Unfortunately, making things complicated is easy to do. Take something pretty straightforward, like weight loss. I don’t know about you, but if you gave me a donut for every time someone said, “All you have to do to lose weight is eat less and exercise more,” I’d be up to my eyeballs in powdered sugar. I’d also hate to admit that something so challenging has a pretty simple solution, particularly after spending time and money galore on diet books, systems, programs, powders, shakes, and nutritionists.

Sound familiar? You may not be dishing out cash to Jenny Craig, but take a look at what you’re trying to achieve on a professional level, whether it’s in your own career, for your team, or within your own organization. Now, ask yourself: Do I keep spending time or money looking for a solution when I already know the solution? Am I looking for answers when the (probably very obvious) answer already exists?

There isn’t anything wrong with looking for answers to tough problems, and finding smart solutions is a good thing. But if we aren’t making progress, if we keep dropping the ball, missing deadlines, or gaining weight instead of losing, it’s time to ask ourselves if we’re making things harder than they need to be:

• Simple, clear messages keep priorities at the top of the list and your team focused. Whether this is for your own professional success or the growth of your team or business, focus on three dominant goals, objectives, priorities for your team – call these goals the “Vital Three.”

Write these down everywhere, make sure everyone on the team knows what they are and can recite them back to you. Do this at an enterprise level – put signage up around the office that has your Vital Three listed; use town hall meetings, company retreats, or informal team gatherings to return to the Vital Three list. When you start to get too bogged down, or find yourself missing deadlines or dropping the ball, as yourself what you’re adding or doing that doesn’t fit within the Vital Three. (And, if you find yourself overwhelmed, working far too hard, or just not getting everything done – have your own ‘vital three’ to guide your days. Determine which three priorities must happen for you on a daily basis, and watch productivity soar. Hint: Checking email a ton throughout the day shouldn’t be on this list.)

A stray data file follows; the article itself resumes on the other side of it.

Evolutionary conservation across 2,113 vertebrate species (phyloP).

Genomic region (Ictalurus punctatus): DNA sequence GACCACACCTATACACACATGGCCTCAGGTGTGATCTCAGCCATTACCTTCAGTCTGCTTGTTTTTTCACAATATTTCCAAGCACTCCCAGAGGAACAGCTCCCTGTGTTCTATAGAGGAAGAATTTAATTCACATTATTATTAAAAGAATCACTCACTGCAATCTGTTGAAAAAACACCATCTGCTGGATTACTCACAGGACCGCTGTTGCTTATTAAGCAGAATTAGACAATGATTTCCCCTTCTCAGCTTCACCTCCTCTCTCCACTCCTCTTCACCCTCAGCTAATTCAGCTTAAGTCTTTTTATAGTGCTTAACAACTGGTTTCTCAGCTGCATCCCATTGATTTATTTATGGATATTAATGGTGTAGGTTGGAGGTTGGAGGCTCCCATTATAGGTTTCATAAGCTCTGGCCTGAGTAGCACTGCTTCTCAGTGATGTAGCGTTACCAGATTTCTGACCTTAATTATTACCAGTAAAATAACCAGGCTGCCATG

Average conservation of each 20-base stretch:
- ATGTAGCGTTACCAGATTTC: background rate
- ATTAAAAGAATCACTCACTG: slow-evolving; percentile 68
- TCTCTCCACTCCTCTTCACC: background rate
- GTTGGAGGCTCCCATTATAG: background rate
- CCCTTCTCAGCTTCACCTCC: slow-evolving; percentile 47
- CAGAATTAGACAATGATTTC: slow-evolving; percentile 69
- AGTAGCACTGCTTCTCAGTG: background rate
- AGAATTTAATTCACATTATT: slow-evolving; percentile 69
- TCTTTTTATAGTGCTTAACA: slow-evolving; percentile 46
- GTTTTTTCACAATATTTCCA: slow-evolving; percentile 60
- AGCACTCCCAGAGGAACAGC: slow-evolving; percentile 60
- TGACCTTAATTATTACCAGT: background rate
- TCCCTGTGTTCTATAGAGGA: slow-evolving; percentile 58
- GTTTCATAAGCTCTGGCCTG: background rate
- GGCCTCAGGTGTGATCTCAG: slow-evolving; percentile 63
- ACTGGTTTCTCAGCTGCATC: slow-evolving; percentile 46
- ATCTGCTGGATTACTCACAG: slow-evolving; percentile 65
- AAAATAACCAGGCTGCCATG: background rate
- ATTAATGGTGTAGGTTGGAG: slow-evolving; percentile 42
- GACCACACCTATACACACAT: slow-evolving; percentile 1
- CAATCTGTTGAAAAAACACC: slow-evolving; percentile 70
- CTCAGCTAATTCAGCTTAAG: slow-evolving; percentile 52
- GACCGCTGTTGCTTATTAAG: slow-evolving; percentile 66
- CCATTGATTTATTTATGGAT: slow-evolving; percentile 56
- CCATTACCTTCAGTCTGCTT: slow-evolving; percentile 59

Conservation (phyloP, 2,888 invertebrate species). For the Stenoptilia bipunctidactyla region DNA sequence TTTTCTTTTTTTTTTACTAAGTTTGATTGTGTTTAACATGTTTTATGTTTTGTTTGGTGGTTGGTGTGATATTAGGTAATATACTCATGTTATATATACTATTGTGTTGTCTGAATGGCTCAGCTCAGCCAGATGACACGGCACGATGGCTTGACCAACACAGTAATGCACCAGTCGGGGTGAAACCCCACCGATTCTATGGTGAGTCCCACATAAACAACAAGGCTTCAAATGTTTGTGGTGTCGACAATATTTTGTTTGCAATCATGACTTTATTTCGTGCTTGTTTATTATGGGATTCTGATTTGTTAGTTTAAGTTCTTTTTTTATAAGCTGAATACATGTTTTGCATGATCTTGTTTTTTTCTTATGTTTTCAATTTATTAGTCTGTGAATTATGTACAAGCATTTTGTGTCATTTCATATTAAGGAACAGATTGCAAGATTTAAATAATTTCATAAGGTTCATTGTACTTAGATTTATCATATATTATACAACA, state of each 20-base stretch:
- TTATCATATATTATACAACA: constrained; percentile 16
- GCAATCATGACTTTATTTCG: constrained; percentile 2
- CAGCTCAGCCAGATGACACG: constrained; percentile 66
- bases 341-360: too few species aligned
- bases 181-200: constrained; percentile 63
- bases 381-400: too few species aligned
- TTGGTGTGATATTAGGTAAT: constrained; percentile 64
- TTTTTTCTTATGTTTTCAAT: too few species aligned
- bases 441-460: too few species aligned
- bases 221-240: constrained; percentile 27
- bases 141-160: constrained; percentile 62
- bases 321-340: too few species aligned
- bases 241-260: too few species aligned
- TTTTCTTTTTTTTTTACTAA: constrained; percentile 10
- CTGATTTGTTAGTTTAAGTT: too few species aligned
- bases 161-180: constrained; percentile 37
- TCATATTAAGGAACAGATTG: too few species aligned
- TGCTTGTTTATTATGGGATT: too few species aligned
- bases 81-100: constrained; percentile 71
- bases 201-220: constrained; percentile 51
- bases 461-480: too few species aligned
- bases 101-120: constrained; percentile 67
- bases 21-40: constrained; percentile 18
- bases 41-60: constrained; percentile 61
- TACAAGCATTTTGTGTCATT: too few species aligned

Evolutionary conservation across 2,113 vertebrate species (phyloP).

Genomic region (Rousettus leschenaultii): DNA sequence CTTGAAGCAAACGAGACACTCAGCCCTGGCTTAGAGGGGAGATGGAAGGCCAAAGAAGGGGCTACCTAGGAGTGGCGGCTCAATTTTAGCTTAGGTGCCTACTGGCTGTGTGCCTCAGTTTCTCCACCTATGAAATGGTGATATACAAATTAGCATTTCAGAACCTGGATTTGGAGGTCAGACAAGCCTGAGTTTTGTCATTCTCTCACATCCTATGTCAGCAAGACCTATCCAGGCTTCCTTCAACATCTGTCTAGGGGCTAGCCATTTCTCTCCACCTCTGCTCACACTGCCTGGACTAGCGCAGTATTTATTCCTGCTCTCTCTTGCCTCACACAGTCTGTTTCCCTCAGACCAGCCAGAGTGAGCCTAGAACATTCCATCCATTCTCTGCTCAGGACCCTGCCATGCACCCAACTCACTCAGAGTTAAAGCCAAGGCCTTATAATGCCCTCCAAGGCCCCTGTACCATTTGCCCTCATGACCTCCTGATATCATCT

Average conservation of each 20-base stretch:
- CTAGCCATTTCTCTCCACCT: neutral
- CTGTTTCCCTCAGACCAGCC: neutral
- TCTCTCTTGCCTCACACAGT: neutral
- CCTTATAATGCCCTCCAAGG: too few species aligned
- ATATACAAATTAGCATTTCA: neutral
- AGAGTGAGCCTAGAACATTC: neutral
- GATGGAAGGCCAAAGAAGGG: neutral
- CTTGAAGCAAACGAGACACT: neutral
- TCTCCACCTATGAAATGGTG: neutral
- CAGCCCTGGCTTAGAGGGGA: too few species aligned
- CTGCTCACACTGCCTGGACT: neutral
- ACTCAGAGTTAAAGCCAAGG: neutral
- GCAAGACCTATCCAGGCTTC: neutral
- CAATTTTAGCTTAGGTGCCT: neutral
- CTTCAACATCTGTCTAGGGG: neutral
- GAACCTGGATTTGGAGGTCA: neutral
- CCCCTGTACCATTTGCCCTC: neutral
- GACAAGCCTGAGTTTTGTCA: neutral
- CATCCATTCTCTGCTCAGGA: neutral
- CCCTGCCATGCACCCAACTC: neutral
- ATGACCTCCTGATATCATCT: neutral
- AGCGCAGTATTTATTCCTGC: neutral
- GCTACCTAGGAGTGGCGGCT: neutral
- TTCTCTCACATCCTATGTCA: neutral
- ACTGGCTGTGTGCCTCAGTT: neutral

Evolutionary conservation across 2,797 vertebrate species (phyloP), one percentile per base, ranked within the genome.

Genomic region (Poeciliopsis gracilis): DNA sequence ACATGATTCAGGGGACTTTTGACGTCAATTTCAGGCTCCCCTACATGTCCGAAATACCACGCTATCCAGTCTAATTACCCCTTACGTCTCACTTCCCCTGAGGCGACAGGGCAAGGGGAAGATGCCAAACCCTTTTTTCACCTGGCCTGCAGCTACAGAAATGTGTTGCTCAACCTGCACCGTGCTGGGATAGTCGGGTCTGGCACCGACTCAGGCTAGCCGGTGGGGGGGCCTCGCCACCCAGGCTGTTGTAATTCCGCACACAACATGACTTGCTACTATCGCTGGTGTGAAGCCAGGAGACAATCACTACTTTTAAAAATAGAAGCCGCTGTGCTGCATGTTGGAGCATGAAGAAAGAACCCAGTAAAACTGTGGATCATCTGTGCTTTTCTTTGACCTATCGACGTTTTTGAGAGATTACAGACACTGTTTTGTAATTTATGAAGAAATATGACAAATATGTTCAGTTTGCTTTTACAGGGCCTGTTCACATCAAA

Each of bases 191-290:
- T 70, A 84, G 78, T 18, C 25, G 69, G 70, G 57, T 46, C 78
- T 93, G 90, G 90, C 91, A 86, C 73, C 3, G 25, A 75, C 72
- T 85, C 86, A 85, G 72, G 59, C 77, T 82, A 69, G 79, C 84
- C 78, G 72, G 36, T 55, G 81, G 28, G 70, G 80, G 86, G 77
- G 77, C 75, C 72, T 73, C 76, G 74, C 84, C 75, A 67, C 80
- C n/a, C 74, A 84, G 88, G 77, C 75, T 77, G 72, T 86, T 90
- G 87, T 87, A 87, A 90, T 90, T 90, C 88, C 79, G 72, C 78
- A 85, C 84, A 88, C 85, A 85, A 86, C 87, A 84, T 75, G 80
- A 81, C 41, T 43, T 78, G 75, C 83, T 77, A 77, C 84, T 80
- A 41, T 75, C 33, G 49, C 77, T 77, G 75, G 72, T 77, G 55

• Give yourself fewer options. When things seem too complicated, have too many steps, or provide too many options, we get overwhelmed and don’t take action. If this is you, do yourself a favor and give yourself fewer choices and less information. For instance, decide you’re going to choose three possible career paths, and stop considering everything else under the sun. Don’t underestimate how much this can help bring clarity - you’ll stop getting sucked in to every new idea that comes your way, you’ll stop wasting time and energy chasing down every idea that pops into your head.

• Sometimes, forcing yourself to ask simple questions – and demand simple answers – can do the trick. Consider the manager who wanted to raise the overall performance and productivity of his team. He took a few steps:

o Each employee provided a short report by the end of business each day which asked each team member four questions: What results did you produce today? What are your top three priorities for tomorrow? Any problems/challenges encountered today I need to be aware of? What do you need from me for tomorrow?

o Employees needed to spend between 5-10 minutes maximum on the report – maximum.

o Reports were submitted via email – bullet points, short sentences, and brevity were encouraged.

o The manager insisted on getting these from his team daily – no exceptions.
Result: These short reports added huge clarity for this manager – quickly, the reports revealed how his team members weren’t always clear on deadlines or how things needed to get done. The simple report provided a clear pathway to success – and was much easier than the complicated spreadsheets, productivity systems, and other “solutions” he had tried before.

Author's Bio: 

Elizabeth Freedman is an expert in career and workplace issues. She is the author of Work 101: Learning the Ropes of the Workplace without Hanging Yourself and The MBA Student’s Job-Seeking Bible, and was a 2005 finalist for College Speaker of the Year, awarded by the Association for the Promotion of Campus Activities. Elizabeth runs a Boston-based career-development and coaching firm; clients include PricewaterhouseCoopers, Thomson Reuters and The Gillette Company. To bring Elizabeth to your next association event or workplace meeting, please visit http://www.elizabethfreedman.com.